All the control coefficients from Model 2 (Table A1 in the online appendix) conform with expectations from the published literature, including previous findings based on the BHPS showing that entry into motherhood was far more likely among married women, intermediate for cohabiting women, and lowest for unpartnered women (Fiori et al. 2014; Kulu and Washbrook 2014). Partnership mediated the link between housing tenure and the first child's conception to a limited extent, partly capturing the preference for being homeowners before conceiving a first child.12 This finding corroborates the view that the simultaneity between coresidential partnership formation and homeownership is not as strong as in the past. As Tavares (2016) found, educational enrollment was negatively associated with childbearing, and the interaction between education and age was strong: at younger ages, the probability of conceiving a first child was highest among those with lower levels of education, whereas a positive relationship between education and entry into motherhood was observed at older ages. Education also partly mediated tenure, as found in the stepwise procedure. Overcrowding was not associated with the probability of conceiving a first child. Some evidence of anticipatory moves was observed, whereby those who had moved into a property in the previous year were more likely to experience a conception than those who had lived at a property for at least three years (an anticipatory effect consistent across housing tenure groups). Because of space constraints, we cannot offer a detailed discussion of the relationships between the remaining coefficients and the outcome.

The significant interaction between age and tenure demonstrated by Model 2 (see Table A1 in the online appendix and Figure 3) suggests that the effect of housing tenure on entry into motherhood depends on a woman's age. In recent years, women belonging to Generation Rent have been equally likely to start a family as homeowners or private renters. For the youngest women (those aged 18–24), the probability of conceiving a first child was higher among homeowners than private renters until 2012; in the most recent period (2013–2016), the probability of having a child as a homeowner had nearly halved compared with the previous period (from 6.9% for 2008–2012 to 3.7% for 2013–2016), meaning it was not statistically different (at 1%) from the probability of private renters having a child. In contrast, the probability of conceiving a first child among private renters was highest (over 2.0%) during the final two periods, indicating an overall increasing trend over time. For women aged 25–29 and 30–34, although the predicted annual probability of conceiving a first child remained significantly higher among homeowners compared with private renters for all periods, it also declined for those aged 25–29. In contrast, for women aged 30–34, the probability of having a child as a homeowner remained as high for the final period as it was for 1991–1999. Finally, for women aged 35–44, the probability of having a first child was substantially lower, being equally likely for homeowners and private renters during every period. This finding suggests that for women approaching the end of their reproductive period, tenancy status is less relevant than, for example, their aspirations for motherhood, after other socioeconomic and demographic factors are controlled for.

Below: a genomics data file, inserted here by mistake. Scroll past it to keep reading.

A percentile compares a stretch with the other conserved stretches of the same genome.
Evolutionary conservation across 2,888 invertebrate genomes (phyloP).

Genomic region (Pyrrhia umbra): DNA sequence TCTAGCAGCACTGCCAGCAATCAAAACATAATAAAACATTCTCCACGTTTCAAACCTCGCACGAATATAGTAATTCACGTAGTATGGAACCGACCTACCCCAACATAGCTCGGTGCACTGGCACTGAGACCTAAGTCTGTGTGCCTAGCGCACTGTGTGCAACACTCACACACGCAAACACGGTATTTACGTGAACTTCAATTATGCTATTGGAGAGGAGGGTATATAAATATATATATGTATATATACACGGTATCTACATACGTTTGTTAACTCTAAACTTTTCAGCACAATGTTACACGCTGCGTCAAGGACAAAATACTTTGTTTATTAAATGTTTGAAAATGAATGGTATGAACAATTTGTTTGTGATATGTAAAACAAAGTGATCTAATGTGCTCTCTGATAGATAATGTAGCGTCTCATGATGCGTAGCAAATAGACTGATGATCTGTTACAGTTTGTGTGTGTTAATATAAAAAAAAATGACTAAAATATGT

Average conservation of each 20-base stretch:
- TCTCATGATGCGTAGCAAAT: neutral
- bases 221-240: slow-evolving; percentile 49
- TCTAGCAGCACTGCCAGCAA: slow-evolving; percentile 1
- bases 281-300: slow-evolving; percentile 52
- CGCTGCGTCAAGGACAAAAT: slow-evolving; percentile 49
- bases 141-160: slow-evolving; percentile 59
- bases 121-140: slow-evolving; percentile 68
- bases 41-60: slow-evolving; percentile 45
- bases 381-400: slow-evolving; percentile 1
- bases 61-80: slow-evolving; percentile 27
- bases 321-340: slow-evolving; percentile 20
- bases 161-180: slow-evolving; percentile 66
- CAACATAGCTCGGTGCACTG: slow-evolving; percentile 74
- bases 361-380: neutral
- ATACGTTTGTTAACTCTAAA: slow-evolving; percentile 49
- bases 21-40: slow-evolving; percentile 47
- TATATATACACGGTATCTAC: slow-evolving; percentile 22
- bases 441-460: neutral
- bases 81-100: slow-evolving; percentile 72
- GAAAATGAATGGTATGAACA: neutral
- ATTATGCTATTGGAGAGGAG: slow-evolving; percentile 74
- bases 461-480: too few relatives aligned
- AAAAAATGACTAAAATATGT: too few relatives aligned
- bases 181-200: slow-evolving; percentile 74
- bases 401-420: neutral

Addressing our third research question as the final step (Model 3, Table A1 in the online appendix), we considered local house prices, measured by the distribution of lower-quartile house prices in the LAD, as a second-level covariate. As shown in Figure 4,13 although conception rates for 1991–1999 were significantly higher among homeowners than among private renters for all LADs, the confidence intervals for the probability of becoming a mother as a homeowner compared with as a private renter overlapped during the period 2013–2016 (with the point estimates not statistically different at the 1% significance level). The LADs with average house prices (third quintile) were the first to experience the change in the association between housing tenure and first conception, beginning in 2000.

## Discussion

This study adds to the discussion of how the association between homeownership and parenthood is changing in Britain as a consequence of the reaction of younger generations to the U.K. housing crisis. Homeownership rates have plummeted, especially among younger people. Social housing has become a residualized sector providing support for the most vulnerable groups. Consequently, the number of people living in private rented accommodation into their late 20s has increased rapidly. Our study suggests a new family formation dynamic, involving a change over time in the relationship between homeownership and entry into motherhood. The likelihood of becoming a parent while in owner-occupied accommodation has slumped in recent years, to the point that becoming a parent while living in private rented accommodation is equally likely. Although there is no longer any significant difference between homeowners and private renters aged 18–24, the probability of having a child as a homeowner among those aged 25–29 has declined, suggesting that it might continue to decline enough that there will be no significant difference. This signals a radical change from the recent past, when buying a house with a partner was often experienced as the step before family formation.